Our bodies are also used to some baseline level of stress, said Dr. Martin Paulus, Scientific Director and President of the Laureate Institute for Brain Research in Tulsa, Oklahoma, who worked with Dr. Obradovich worked on his 2018 study.

When the body tries to regulate its temperature during a heat wave, it adds extra strain and leads to more stress and inflammation. People with pre-existing mental illnesses might be particularly vulnerable to the added heat stress, which can exaggerate their symptoms, he said.

What happens in the brain during extreme heat is difficult to study, said Dr. Paul. In a lab, you can experiment with how the brain and rest of the body withstands high temperatures for a few minutes, possibly hours, but you can’t do it for days, weeks, or months at a time — and it’s those longer exposures that really matter are important for understanding how climate change may affect us in the long-term.

But the fact that this link between heat and mental health is so consistent among people around the world suggests heat is doing something to the brain, said Dr. Nori Sarma. Some researchers have hypothesized that heat may cause an imbalance in brain signaling, or inflammation in the brain. But another prominent theory is that heat causes sleep disturbances, which in turn can worsen mental health symptoms.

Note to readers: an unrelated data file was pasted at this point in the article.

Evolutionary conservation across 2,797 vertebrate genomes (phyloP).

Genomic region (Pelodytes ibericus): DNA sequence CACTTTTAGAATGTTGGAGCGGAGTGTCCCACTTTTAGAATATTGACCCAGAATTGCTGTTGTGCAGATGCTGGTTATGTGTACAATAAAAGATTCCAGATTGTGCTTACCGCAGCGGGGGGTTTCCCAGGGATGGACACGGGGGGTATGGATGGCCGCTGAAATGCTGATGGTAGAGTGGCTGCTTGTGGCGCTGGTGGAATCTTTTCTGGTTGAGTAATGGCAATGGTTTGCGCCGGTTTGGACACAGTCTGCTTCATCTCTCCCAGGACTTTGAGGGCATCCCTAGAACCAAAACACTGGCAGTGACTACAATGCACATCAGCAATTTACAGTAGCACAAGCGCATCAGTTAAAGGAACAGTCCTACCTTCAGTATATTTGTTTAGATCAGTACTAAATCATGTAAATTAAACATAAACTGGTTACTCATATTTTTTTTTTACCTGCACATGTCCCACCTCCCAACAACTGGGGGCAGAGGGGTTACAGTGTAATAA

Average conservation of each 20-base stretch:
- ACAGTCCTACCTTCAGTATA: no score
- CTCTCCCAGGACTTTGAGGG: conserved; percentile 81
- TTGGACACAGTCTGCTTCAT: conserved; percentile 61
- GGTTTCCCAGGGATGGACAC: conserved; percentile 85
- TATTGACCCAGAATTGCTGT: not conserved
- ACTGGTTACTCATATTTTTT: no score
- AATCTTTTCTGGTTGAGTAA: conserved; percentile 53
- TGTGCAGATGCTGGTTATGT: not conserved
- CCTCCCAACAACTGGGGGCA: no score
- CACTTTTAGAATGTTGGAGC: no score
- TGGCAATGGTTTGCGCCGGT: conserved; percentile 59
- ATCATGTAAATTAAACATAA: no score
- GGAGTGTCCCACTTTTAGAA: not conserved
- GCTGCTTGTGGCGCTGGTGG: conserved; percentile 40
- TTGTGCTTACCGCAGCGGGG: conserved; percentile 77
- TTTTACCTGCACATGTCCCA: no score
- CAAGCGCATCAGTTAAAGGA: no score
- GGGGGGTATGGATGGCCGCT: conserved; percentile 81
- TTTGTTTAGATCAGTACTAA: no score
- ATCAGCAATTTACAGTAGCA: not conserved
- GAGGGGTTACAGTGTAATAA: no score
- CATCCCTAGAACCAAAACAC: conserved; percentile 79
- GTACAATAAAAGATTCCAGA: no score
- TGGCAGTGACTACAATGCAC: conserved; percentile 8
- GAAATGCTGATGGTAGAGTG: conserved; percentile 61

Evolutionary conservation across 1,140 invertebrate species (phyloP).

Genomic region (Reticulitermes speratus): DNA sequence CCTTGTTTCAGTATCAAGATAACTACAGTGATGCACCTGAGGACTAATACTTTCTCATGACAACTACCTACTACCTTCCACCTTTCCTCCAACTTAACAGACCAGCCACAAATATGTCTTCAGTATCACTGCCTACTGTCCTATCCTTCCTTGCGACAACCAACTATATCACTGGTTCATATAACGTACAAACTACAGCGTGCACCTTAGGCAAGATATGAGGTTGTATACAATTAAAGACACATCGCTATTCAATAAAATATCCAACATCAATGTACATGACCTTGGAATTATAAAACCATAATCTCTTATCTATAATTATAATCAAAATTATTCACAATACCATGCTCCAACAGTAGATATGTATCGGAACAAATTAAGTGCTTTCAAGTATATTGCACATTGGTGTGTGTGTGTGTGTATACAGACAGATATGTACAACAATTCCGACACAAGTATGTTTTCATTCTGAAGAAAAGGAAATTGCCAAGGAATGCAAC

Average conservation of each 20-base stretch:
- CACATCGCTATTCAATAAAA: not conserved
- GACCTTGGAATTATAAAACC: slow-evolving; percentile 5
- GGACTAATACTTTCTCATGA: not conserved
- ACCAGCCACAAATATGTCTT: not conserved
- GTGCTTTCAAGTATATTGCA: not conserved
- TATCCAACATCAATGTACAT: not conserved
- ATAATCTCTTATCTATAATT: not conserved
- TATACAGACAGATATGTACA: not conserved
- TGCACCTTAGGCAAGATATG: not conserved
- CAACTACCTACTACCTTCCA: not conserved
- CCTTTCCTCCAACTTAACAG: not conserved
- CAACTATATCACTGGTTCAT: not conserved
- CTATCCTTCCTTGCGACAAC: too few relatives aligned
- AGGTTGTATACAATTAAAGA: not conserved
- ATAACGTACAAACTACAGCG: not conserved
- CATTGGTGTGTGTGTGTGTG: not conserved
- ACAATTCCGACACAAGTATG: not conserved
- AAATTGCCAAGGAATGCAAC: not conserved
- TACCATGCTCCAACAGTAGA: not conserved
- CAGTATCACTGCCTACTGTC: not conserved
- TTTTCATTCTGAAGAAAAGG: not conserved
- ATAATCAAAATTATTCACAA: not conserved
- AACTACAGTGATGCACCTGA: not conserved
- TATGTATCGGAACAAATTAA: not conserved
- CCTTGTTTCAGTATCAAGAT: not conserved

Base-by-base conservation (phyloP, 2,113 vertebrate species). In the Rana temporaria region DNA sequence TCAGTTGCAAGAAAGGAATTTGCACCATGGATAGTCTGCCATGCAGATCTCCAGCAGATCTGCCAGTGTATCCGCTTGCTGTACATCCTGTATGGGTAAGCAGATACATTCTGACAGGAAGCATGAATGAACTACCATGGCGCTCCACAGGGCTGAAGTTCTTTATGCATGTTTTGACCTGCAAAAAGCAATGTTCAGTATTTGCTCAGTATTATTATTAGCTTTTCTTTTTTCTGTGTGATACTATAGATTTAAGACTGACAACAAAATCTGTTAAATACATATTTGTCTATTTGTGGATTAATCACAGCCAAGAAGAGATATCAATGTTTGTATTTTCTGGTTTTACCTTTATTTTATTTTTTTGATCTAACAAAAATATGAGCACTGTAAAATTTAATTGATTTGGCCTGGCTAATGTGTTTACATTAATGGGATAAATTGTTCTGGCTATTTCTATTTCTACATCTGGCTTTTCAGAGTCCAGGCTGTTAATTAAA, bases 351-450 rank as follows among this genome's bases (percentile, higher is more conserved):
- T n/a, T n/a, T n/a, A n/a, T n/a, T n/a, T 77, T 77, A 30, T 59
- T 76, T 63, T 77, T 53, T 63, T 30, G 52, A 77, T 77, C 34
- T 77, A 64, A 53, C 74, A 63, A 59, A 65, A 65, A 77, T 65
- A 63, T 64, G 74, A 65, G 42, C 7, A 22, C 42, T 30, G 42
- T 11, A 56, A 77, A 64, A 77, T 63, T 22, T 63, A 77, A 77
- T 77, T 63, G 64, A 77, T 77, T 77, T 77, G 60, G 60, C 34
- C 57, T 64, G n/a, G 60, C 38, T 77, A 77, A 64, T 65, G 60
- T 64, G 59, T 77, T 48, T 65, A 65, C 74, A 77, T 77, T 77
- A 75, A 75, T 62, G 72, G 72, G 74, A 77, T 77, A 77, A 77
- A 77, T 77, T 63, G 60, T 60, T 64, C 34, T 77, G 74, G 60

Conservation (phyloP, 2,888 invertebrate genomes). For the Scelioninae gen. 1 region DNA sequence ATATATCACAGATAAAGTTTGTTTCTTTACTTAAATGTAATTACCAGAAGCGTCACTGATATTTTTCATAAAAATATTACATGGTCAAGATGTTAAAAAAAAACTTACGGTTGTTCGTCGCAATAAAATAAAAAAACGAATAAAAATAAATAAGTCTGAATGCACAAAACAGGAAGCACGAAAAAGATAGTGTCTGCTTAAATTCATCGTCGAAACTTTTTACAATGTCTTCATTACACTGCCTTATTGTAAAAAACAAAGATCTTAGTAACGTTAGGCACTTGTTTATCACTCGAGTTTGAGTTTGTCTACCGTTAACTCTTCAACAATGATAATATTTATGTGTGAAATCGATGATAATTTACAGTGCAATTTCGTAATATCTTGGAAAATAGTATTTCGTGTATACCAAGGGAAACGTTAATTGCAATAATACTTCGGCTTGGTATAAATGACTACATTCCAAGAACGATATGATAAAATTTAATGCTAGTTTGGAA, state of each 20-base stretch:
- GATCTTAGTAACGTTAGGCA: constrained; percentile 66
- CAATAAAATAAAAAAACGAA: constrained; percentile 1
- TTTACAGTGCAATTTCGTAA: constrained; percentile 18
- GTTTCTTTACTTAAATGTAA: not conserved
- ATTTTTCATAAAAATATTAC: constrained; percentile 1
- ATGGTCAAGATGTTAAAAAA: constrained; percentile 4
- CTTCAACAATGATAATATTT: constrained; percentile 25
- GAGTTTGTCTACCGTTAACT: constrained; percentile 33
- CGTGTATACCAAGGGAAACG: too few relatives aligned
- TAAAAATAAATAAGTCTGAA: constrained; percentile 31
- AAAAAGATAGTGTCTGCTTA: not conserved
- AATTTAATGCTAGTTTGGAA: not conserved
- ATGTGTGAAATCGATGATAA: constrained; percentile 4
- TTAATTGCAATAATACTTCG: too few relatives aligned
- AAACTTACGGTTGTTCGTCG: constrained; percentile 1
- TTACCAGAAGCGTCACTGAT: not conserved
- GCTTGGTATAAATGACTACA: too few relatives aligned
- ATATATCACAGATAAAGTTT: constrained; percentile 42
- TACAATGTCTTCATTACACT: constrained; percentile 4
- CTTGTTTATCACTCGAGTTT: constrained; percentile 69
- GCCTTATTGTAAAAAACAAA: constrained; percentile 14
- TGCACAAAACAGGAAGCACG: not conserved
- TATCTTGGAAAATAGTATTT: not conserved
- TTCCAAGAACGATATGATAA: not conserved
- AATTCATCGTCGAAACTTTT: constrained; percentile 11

Warm nights significantly worsen sleep, said Dr. Obradovich. “And we know from a large body of literature in psychology and psychiatry that inadequate sleep, sleep disorders, and insomnia are very closely associated with worsening mental health status over time.”

It’s possible that the explanation for the effects of heat on mental health stems from a combination of these different existing theories, added Dr. Added Obradovich.

OTHER POTENTIAL ELEMENTS IN THE GAME

We must not forget the climate scare either, said Dr. Paul. Wildfires and heat waves, among other weather-related events, are increasing in frequency and intensity due to climate change. As global warming worsens, environmental fears could exacerbate other stress, anxiety, depression, or even disaster-related symptoms of post-traumatic stress disorder, he added.

Certain people are also more prone to heat than others. In their 2018 study, the team led by Dr. Obradovich and Paulus found that lower-income people had worse mental health effects from heat than higher-income people, and that women had worse effects than men. Together, they found that the mental health effects of heat were twice as bad in low-income women than in high-income men.

In times of a heat wave, it is not always clear how to protect yourself. But managing your heat exposure, staying hydrated, and avoiding the heat if you can are always good options. Finding people in your community is also a powerful, overlooked strategy, said Dr. Nori Sarma.

This means “neighbors who stop by to see neighbors, friends and family and make sure everyone is okay”.

This article originally appeared in The New York Times.